IF any moment during "An Evening with Bruce Dickinson" highlighted the Iron Maiden frontman's appeal, it was when he was asked what gave him the biggest adrenaline rush, winning a fencing competition, landing a 747 jet or performing in front of 100,000 people.

It was surely a question that could not be directed at any other person on the planet, and is the perfect example of why the singer could attract a packed crowd at Bradford's St George's Hall with a show that featured little more than a microphone and a slide show.

Dickinson, one of the most popular figures in heavy metal, came to Bradford as part of his spoken word tour on Thursday night.

During the three hour show he spoke not only of his time fronting the legendary band, but also his side career as a commercial airline pilot, his time as a competitive fencer and his recent battle with cancer.

Although the crowd was made up of Maiden fans, they were just as happy to hear the singer discuss his life as a pilot as they were hearing the inspiration behind the band's latest single.

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Anyone who has seen Maiden play live can attest to the singer's energy - during their mammoth sets he seemingly doesn't stop bounding from one side of stage to the other, sometimes dressed as a British soldier and sometimes duelling with a giant zombie.

Thankfully he was similarly energetic during his spoken word show - the chair provided for him on stage left totally redundant.

During the first section of the show he barely came up for breath, detailing his time at boarding school and his early forays into music - playing bongos to a cover of Let It Be during his first band practice.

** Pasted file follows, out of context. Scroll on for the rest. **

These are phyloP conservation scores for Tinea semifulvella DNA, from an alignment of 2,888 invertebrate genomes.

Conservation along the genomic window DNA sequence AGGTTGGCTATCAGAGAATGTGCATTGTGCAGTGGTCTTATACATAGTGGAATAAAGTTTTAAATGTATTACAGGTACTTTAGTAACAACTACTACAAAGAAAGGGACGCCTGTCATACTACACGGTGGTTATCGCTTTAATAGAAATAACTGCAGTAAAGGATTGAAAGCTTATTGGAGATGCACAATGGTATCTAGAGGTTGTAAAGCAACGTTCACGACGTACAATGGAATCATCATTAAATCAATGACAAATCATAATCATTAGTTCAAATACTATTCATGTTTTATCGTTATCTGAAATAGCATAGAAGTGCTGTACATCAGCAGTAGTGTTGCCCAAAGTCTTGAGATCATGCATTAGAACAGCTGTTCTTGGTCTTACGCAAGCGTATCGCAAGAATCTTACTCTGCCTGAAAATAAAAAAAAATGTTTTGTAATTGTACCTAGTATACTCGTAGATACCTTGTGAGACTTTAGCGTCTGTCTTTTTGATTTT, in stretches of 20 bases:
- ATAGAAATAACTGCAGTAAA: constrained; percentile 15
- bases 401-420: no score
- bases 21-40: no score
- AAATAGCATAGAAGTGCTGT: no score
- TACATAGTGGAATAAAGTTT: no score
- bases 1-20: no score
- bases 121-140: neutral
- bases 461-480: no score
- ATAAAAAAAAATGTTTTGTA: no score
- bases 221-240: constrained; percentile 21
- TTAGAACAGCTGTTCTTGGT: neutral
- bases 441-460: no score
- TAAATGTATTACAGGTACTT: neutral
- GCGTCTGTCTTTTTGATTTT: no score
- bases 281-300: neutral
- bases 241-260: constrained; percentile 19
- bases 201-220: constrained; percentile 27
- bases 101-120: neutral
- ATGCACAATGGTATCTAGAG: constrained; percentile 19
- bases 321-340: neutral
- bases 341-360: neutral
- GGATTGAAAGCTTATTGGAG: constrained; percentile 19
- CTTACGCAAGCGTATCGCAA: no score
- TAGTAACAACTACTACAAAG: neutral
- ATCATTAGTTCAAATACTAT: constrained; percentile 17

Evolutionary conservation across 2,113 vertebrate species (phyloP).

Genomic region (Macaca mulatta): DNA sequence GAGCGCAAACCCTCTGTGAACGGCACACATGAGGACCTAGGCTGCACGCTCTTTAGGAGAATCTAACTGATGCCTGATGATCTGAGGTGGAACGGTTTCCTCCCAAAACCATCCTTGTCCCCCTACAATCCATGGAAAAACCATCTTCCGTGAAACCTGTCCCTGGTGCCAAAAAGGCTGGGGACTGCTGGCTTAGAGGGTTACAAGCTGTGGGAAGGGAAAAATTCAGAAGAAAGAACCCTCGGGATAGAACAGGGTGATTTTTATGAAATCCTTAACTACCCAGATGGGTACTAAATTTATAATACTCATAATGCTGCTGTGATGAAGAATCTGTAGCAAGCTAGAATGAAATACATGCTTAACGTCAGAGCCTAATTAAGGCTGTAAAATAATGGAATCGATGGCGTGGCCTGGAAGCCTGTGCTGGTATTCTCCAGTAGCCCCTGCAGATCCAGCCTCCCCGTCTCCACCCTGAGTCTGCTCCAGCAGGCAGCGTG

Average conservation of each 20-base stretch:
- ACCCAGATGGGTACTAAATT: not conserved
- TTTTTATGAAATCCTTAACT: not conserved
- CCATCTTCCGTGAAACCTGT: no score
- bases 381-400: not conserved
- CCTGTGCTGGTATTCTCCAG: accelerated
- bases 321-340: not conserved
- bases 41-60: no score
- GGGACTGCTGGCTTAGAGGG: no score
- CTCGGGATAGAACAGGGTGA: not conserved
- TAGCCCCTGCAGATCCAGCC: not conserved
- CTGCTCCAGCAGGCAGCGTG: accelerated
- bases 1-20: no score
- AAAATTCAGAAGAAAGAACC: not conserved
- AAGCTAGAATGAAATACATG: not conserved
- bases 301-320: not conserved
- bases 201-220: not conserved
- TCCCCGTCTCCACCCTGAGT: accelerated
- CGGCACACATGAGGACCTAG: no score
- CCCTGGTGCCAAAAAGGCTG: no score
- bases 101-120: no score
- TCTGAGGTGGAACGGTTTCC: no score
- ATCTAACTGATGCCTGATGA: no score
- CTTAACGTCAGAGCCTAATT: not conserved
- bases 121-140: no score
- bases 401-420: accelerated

His time fronting Samson, who played in Bradford on numerous occasions, including shows at Bradford Princeville Working Men's Club, made for some of the funniest moments of the show, and confirmed the old stereotypes of what rock bands get up to while on tour is mostly true.

As expected, his most famous role, fronting a band that has sold over 100 million albums and continues to sell out stadiums and arenas across the world, got plenty of time.

A slide show showed Dickinson's history of questionable trousers since joining the band, as well as the stories about how those trousers seemed a good idea at the time.

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Iron Maiden have a new album, their 17 studio album in a career that has spanned over four decades, out next month, and Dickinson treated the crowd to the video for the first single The Writing on the Wall on the large screen on stage.

He was on fine form when asked to discuss the story behind the video, animatedly describing how he decided to mix biblical imagery with political satire and the history of the band's iconic mascot Eddie.

Despite St George's Hall having hosted a huge range of acts over its history, it was likely the only time Babylonian King Nebuchadnezzar and Winnie the Pooh have been mentioned in the same sentence on its stage.

In the second half of the show Dickinson answered questions from the crowd. Many of these were about his treatment after discovering a cancerous growth in his mouth several years ago. Although he approached the subject with his trademark wit, there were several poignant moments. While he was expecting his doctor to give him some profound reason for him getting cancer, he was taken aback to be told that it was just "bad luck" something that completely changed his approach to his cancer battle.

In response to the question about what gives him the biggest adrenaline rush, Dickinson said while fencing contests, flying around the world and performing to huge crowds all gave a different type of buzz, it was fronting the metal legends that gave the most pleasure.

By the end of the evening Dickinson had been on stage for almost as long as he would have been during a Maiden concert. It is a testament to his charisma and storytelling ability that he can still keep a crowd entertained for that time even without the pyros, riffs inflatable zombies and questionable trousers.

An Evening with Bruce Dickinson will visit The Theatre Royal Nottingham on Sunday August 8, the Alexandra in Birmingham on Monday August 9 and London's Shepherds Bush Empire on Tuesday August 10.